100 households, 365 days: Starting this December, private households in the German capital will be testing what climate action means in everyday life in the project "Climate-Neutral Living in Berlin" (Klimaneutral Leben in Berlin - KliB).
From families with children to partnerships, flat-sharing communities or singles - for one year, the voluntary households will document their personal carbon footprint and learn about ways to improve their own climate balance.
They will be supported by experts from the Potsdam Institute for Climate Impact Research (PIK). The KliB living lab intends to show how climate protection can be implemented in our everyday life, where potential problems lie and what politicians could do to overcome them.
"Households can make an enormous contribution to climate protection through a more climate-friendly lifestyle," explains project manager Fritz Reusswig from PIK.
"At present, each German citizen comes with an average personal carbon footprint of 11 tons of CO2 per year. However, a footprint that is in line with the global climate targets of Paris, the German Federal Government's climate targets and the climate neutrality target of the Berlin Senate for 2050 would have to bring this figure down to 1 to 2 tons per capita per year. So we asked ourselves: What can we do already today to live climate neutrally in the long term? Together with pioneering households in Berlin, we will spend a year investigating the problems of switching to a climate-friendly lifestyle and how climate protection can be implemented in our everyday life. The aim of the experiment is to reduce the personal CO2 footprint by about 40 percent within a year," said Reusswig.
Carbon Tracker calculates your own climate balance:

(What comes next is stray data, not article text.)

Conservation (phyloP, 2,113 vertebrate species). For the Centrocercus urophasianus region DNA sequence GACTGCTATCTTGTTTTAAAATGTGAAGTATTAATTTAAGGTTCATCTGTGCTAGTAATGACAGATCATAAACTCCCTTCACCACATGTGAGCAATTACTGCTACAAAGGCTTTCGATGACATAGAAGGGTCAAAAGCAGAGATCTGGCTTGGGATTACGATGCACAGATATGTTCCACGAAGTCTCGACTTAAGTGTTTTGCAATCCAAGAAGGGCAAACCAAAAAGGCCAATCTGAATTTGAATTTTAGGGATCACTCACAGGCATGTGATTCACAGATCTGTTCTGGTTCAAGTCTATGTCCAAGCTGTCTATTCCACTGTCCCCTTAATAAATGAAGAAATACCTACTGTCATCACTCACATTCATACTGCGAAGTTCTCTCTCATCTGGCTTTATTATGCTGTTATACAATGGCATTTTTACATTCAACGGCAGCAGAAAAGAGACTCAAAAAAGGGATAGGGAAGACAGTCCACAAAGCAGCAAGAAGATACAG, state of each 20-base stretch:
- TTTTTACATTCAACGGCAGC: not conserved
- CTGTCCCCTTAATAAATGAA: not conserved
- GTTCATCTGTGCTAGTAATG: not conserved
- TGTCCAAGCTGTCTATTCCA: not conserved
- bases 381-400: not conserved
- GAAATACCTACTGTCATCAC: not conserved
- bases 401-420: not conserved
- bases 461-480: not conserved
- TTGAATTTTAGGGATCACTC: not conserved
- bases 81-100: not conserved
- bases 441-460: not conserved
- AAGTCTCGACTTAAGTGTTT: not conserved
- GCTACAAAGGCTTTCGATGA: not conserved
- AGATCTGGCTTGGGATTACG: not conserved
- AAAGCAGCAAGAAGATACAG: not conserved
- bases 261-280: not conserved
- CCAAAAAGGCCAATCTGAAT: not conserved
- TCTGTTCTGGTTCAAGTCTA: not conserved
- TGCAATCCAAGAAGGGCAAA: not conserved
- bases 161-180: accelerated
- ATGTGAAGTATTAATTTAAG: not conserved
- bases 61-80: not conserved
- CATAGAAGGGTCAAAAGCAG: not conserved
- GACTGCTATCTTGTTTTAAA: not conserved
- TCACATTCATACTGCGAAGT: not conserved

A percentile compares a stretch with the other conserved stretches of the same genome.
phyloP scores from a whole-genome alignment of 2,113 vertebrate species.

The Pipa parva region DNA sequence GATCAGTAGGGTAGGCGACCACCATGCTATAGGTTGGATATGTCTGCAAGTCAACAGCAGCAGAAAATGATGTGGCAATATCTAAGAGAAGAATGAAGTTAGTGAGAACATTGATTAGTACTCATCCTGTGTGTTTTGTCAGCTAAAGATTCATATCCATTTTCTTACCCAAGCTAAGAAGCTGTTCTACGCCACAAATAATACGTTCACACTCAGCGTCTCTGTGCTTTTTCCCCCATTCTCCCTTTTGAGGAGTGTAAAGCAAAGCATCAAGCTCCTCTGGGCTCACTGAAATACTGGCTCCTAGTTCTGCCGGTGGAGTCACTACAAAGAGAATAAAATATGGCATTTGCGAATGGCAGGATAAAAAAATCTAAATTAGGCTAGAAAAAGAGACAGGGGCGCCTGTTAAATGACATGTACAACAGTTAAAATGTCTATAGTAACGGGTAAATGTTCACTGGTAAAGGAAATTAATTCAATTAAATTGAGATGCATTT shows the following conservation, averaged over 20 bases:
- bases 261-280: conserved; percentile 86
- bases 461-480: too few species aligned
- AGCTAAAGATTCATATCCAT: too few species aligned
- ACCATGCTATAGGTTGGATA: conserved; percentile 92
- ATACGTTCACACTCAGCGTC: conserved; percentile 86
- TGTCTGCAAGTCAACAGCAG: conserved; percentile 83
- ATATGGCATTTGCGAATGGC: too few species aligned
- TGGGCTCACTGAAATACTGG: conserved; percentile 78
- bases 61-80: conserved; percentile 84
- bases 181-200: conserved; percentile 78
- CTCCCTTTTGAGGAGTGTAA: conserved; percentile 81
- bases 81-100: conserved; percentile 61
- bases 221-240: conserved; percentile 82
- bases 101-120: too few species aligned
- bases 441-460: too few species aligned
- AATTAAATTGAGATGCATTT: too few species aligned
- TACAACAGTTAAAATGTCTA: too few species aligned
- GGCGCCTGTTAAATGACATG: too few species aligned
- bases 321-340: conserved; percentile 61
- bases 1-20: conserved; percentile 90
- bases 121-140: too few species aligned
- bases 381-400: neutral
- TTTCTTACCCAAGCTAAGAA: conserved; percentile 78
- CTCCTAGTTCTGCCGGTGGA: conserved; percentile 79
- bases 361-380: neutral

The project "Climate-Neutral Living in Berlin" (KliB) will kick-off in December with a one-year real lab experiment. Within this year, participants will continually document their personal carbon footprint with a specially developed "Carbon Tracker", a climate calculator for computers and mobile devices.
And thus better understand how their own carbon footprint is composed and where emissions could be reduced.
From changing the electricity supplier to switching from car to public transport or changing dietary habits (e. g. grandmother's Sunday roast beef instead of low-cost meat on a daily basis) - on the way to a more climate-friendly lifestyle, households are not only provided with tips via the Tracker and the KliB website, but are also closely advised and accompanied by the participating practice partners.
In addition to the experts of the Potsdam Institute for Climate Impact Research, this includes numerous Berlin-based companies and non-governmental organisations.
The research project is being supported by a scientific project advisory board and funded by the German Federal Ministry for the Environment, Nature Conservation and Nuclear Safety (BMUB) as part of the National Climate Initiative (NKI).
In the past, PIK had already been advising the Berlin Senate on its climate neutrality strategy. Reusswig: "The KliB households are climate pioneers who are already making their way to a climate-neutral Berlin. But it is only with the appropriate political framework - in Berlin as well as in the federal government or the EU - that we will achieve our climate neutrality target. One of the tasks of the living lab is to develop policy recommendations".